I was there with little Rebekah, up in her room. Some tiny unseen virus had seen its way into her little body and turned her world upside down. I’d changed at least a diaper an hour for at least 30 hours straight. And it seemed that she’d done nothing but cry and whine and complain—she was in pain.
And at the end of the weekend, when the walls felt like they were closing in on me, my big girl Carolyn came in the room with her Doodle-Pro and showed me her new creation. ‘Look, mommy. It’s the burning bush.’ I fastened the diaper and turned aside to see and sure enough, she’d drawn a bush blazing with fire.
I told her it was beautiful and hugged her tight and asked if she knew how important the burning bush was to me? She knows I ‘work’ here at this computer, but I’ve never told her that all these words are about searching for what she’d found there– Burning Bushes.
I’d never noticed it before, how many times Moses returned to the place where he saw that bush burn. It’s Mount Horeb-the mountain of God. And God keeps bringing Moses back to that mountain.
- It was at Horeb that Israel complained about lack of water and Moses was commanded to strike the rock
- It was on Horeb where Moses received the ten commandments
- It was at Horeb that Israel made the golden calf and Moses called for repentance and begged for God’s mercy
- It was at Horeb that God challenged Israel to make their way into the Promised Land
- It was from Horeb that spies were sent out to survey the land God had given Israel
The place where God had first revealed Himself as the ‘I AM’ would be the place where Moses would face his greatest challenges. The place of calling would become the place of testing. And no matter how difficult the journey became, the challenge for Moses would always be the same–to see.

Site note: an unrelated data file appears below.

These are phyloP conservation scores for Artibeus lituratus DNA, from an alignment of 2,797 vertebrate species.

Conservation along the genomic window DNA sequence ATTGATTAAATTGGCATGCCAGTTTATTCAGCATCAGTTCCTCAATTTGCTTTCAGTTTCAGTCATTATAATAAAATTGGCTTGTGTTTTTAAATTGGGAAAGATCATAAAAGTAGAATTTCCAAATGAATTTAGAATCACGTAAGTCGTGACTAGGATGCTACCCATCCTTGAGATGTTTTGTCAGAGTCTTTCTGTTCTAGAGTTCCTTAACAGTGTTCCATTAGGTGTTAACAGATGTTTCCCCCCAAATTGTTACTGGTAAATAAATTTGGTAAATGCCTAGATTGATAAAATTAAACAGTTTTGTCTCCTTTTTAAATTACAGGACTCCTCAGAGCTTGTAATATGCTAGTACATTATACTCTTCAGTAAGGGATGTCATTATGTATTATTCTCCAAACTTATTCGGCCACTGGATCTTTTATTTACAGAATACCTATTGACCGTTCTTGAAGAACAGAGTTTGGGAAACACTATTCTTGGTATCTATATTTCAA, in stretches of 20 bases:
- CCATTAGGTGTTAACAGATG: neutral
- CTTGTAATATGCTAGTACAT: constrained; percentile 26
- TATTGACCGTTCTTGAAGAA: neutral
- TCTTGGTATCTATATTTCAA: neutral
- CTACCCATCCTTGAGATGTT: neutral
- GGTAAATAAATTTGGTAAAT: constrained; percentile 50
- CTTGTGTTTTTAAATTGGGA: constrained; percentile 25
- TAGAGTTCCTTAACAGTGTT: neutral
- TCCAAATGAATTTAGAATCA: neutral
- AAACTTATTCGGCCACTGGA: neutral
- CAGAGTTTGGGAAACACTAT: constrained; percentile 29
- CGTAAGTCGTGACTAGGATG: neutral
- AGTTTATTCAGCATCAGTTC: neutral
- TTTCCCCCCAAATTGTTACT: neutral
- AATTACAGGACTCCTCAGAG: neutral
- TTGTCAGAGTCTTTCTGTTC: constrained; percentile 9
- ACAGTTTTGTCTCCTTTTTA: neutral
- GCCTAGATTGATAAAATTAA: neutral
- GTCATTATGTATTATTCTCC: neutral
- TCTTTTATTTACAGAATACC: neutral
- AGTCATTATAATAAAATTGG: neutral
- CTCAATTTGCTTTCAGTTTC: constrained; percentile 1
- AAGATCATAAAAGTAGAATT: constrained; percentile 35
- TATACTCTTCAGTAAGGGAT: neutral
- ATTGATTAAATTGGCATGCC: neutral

‘And Moses said, ‘I will turn aside to see this great sight, why the bush is not burned.’ When the Lord saw that he turned aside to see, God called to him out of the bush, ‘Moses, Moses!‘ Exodus 3: 3-4
It’s been here, surrounded by these four walls that God has let the bush burn. But it’s only when I turn aside to see, only when I take the time to stop and look that I hear God call out-‘Nicole, Nicole!’
These days, the diaper and Doodle Pro days can be holy days. I’m not leading a million Israelites out of the desert, but sometimes the never ending needs and complaining and rebellion of my own little flock is nothing short of exhausting. But all of this stained carpet, all these mud tracked rugs, all the crumb covered floors-all of it can be holy ground.
All of it is holy if only I will turn aside and see.